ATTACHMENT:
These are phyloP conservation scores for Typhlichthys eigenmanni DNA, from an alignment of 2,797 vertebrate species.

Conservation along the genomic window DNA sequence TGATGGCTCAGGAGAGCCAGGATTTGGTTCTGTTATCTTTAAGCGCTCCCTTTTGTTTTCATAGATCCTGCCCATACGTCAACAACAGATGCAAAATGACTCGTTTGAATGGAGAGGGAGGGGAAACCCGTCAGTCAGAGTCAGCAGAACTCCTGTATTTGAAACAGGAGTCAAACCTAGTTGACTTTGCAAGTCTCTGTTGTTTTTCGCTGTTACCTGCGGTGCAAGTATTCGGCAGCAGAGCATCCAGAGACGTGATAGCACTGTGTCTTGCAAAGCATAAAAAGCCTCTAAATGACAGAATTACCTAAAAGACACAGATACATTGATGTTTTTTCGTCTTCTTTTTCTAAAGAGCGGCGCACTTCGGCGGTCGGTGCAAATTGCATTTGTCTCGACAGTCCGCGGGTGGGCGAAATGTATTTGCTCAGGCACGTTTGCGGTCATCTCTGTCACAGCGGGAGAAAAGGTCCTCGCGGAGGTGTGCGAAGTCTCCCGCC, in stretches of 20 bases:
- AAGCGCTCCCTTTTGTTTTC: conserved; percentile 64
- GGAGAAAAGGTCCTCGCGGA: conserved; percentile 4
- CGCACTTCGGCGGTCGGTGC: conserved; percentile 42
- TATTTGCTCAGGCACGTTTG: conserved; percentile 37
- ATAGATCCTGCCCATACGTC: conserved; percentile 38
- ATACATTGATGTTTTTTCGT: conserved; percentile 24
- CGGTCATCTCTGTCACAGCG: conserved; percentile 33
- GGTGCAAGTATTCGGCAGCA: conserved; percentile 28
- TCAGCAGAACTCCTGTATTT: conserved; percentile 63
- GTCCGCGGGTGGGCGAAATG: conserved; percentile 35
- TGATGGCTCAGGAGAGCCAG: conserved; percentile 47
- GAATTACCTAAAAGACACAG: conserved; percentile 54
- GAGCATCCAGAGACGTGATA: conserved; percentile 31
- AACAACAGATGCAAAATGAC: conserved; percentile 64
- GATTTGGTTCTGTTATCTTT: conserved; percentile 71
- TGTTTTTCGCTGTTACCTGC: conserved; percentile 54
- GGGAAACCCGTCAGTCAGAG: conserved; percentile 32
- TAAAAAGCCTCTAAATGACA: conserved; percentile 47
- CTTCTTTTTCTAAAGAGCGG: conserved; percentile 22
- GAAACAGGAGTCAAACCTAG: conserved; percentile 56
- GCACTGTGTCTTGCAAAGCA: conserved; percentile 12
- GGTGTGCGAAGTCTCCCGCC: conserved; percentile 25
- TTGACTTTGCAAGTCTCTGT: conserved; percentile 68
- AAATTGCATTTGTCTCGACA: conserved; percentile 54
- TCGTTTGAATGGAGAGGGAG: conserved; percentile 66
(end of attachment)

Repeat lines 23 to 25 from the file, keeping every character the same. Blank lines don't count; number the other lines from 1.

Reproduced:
- GCACTGTGTCTTGCAAAGCA: conserved; percentile 12
- GGTGTGCGAAGTCTCCCGCC: conserved; percentile 25
- TTGACTTTGCAAGTCTCTGT: conserved; percentile 68